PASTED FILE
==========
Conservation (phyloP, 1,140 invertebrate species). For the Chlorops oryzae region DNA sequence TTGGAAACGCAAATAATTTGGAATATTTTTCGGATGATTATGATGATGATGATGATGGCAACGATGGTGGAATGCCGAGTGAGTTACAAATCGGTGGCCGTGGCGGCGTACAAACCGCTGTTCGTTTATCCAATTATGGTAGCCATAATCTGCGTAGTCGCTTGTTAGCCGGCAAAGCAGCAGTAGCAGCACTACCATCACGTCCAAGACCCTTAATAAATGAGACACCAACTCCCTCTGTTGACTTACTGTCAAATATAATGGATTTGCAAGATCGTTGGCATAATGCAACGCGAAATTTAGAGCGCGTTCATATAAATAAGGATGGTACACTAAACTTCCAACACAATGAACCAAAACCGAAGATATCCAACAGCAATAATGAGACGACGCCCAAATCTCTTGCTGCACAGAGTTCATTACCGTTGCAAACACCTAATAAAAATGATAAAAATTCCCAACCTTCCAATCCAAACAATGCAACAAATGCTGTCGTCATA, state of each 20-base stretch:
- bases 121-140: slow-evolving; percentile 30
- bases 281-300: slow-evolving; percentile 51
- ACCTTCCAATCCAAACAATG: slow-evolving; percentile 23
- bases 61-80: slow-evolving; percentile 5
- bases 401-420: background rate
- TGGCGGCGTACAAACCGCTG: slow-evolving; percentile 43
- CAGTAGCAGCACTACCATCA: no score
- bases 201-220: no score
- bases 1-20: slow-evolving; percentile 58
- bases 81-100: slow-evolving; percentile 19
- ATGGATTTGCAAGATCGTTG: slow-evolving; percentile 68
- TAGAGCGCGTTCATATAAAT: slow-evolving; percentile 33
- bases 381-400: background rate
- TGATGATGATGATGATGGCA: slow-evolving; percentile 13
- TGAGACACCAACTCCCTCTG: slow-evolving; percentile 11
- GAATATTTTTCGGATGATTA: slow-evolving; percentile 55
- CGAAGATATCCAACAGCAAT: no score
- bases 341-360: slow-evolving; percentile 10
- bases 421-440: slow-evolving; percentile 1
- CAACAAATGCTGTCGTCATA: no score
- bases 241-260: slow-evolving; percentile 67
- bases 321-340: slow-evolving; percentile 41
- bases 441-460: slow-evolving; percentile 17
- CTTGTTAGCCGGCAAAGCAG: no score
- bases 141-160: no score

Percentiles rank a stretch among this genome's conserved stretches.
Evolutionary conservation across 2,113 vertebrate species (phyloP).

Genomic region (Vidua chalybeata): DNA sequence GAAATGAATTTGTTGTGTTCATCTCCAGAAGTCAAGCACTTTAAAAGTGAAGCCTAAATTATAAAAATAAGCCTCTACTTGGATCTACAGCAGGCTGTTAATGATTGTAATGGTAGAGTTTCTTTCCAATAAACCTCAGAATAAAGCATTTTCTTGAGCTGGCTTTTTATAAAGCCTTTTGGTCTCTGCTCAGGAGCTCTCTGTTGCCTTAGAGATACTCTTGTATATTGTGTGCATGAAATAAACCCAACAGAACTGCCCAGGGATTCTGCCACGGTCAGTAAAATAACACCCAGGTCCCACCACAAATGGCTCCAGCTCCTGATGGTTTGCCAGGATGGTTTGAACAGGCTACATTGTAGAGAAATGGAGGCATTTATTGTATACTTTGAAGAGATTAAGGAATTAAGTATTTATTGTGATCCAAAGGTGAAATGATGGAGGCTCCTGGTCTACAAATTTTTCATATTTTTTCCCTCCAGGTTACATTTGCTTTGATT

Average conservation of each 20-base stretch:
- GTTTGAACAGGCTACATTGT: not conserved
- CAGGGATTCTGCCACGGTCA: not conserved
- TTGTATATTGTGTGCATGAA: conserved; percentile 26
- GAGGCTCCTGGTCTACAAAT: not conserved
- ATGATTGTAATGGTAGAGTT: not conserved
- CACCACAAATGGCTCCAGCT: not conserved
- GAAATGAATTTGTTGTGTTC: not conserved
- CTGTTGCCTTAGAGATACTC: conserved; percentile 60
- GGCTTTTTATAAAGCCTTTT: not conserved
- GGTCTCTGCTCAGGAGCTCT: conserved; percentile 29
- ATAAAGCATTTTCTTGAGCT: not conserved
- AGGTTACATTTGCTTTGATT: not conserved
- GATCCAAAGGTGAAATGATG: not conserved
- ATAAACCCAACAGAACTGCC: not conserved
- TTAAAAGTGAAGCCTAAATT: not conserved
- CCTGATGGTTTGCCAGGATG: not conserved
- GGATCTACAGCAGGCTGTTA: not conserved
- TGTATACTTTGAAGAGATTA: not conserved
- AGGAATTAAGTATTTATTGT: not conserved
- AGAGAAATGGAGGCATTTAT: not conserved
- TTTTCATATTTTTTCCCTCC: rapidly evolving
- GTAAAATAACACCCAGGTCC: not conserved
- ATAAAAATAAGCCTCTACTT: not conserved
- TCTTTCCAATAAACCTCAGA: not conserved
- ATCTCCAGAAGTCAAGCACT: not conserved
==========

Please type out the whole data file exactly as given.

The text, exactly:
Conservation (phyloP, 1,140 invertebrate species). For the Chlorops oryzae region DNA sequence TTGGAAACGCAAATAATTTGGAATATTTTTCGGATGATTATGATGATGATGATGATGGCAACGATGGTGGAATGCCGAGTGAGTTACAAATCGGTGGCCGTGGCGGCGTACAAACCGCTGTTCGTTTATCCAATTATGGTAGCCATAATCTGCGTAGTCGCTTGTTAGCCGGCAAAGCAGCAGTAGCAGCACTACCATCACGTCCAAGACCCTTAATAAATGAGACACCAACTCCCTCTGTTGACTTACTGTCAAATATAATGGATTTGCAAGATCGTTGGCATAATGCAACGCGAAATTTAGAGCGCGTTCATATAAATAAGGATGGTACACTAAACTTCCAACACAATGAACCAAAACCGAAGATATCCAACAGCAATAATGAGACGACGCCCAAATCTCTTGCTGCACAGAGTTCATTACCGTTGCAAACACCTAATAAAAATGATAAAAATTCCCAACCTTCCAATCCAAACAATGCAACAAATGCTGTCGTCATA, state of each 20-base stretch:
- bases 121-140: slow-evolving; percentile 30
- bases 281-300: slow-evolving; percentile 51
- ACCTTCCAATCCAAACAATG: slow-evolving; percentile 23
- bases 61-80: slow-evolving; percentile 5
- bases 401-420: background rate
- TGGCGGCGTACAAACCGCTG: slow-evolving; percentile 43
- CAGTAGCAGCACTACCATCA: no score
- bases 201-220: no score
- bases 1-20: slow-evolving; percentile 58
- bases 81-100: slow-evolving; percentile 19
- ATGGATTTGCAAGATCGTTG: slow-evolving; percentile 68
- TAGAGCGCGTTCATATAAAT: slow-evolving; percentile 33
- bases 381-400: background rate
- TGATGATGATGATGATGGCA: slow-evolving; percentile 13
- TGAGACACCAACTCCCTCTG: slow-evolving; percentile 11
- GAATATTTTTCGGATGATTA: slow-evolving; percentile 55
- CGAAGATATCCAACAGCAAT: no score
- bases 341-360: slow-evolving; percentile 10
- bases 421-440: slow-evolving; percentile 1
- CAACAAATGCTGTCGTCATA: no score
- bases 241-260: slow-evolving; percentile 67
- bases 321-340: slow-evolving; percentile 41
- bases 441-460: slow-evolving; percentile 17
- CTTGTTAGCCGGCAAAGCAG: no score
- bases 141-160: no score

Percentiles rank a stretch among this genome's conserved stretches.
Evolutionary conservation across 2,113 vertebrate species (phyloP).

Genomic region (Vidua chalybeata): DNA sequence GAAATGAATTTGTTGTGTTCATCTCCAGAAGTCAAGCACTTTAAAAGTGAAGCCTAAATTATAAAAATAAGCCTCTACTTGGATCTACAGCAGGCTGTTAATGATTGTAATGGTAGAGTTTCTTTCCAATAAACCTCAGAATAAAGCATTTTCTTGAGCTGGCTTTTTATAAAGCCTTTTGGTCTCTGCTCAGGAGCTCTCTGTTGCCTTAGAGATACTCTTGTATATTGTGTGCATGAAATAAACCCAACAGAACTGCCCAGGGATTCTGCCACGGTCAGTAAAATAACACCCAGGTCCCACCACAAATGGCTCCAGCTCCTGATGGTTTGCCAGGATGGTTTGAACAGGCTACATTGTAGAGAAATGGAGGCATTTATTGTATACTTTGAAGAGATTAAGGAATTAAGTATTTATTGTGATCCAAAGGTGAAATGATGGAGGCTCCTGGTCTACAAATTTTTCATATTTTTTCCCTCCAGGTTACATTTGCTTTGATT

Average conservation of each 20-base stretch:
- GTTTGAACAGGCTACATTGT: not conserved
- CAGGGATTCTGCCACGGTCA: not conserved
- TTGTATATTGTGTGCATGAA: conserved; percentile 26
- GAGGCTCCTGGTCTACAAAT: not conserved
- ATGATTGTAATGGTAGAGTT: not conserved
- CACCACAAATGGCTCCAGCT: not conserved
- GAAATGAATTTGTTGTGTTC: not conserved
- CTGTTGCCTTAGAGATACTC: conserved; percentile 60
- GGCTTTTTATAAAGCCTTTT: not conserved
- GGTCTCTGCTCAGGAGCTCT: conserved; percentile 29
- ATAAAGCATTTTCTTGAGCT: not conserved
- AGGTTACATTTGCTTTGATT: not conserved
- GATCCAAAGGTGAAATGATG: not conserved
- ATAAACCCAACAGAACTGCC: not conserved
- TTAAAAGTGAAGCCTAAATT: not conserved
- CCTGATGGTTTGCCAGGATG: not conserved
- GGATCTACAGCAGGCTGTTA: not conserved
- TGTATACTTTGAAGAGATTA: not conserved
- AGGAATTAAGTATTTATTGT: not conserved
- AGAGAAATGGAGGCATTTAT: not conserved
- TTTTCATATTTTTTCCCTCC: rapidly evolving
- GTAAAATAACACCCAGGTCC: not conserved
- ATAAAAATAAGCCTCTACTT: not conserved
- TCTTTCCAATAAACCTCAGA: not conserved
- ATCTCCAGAAGTCAAGCACT: not conserved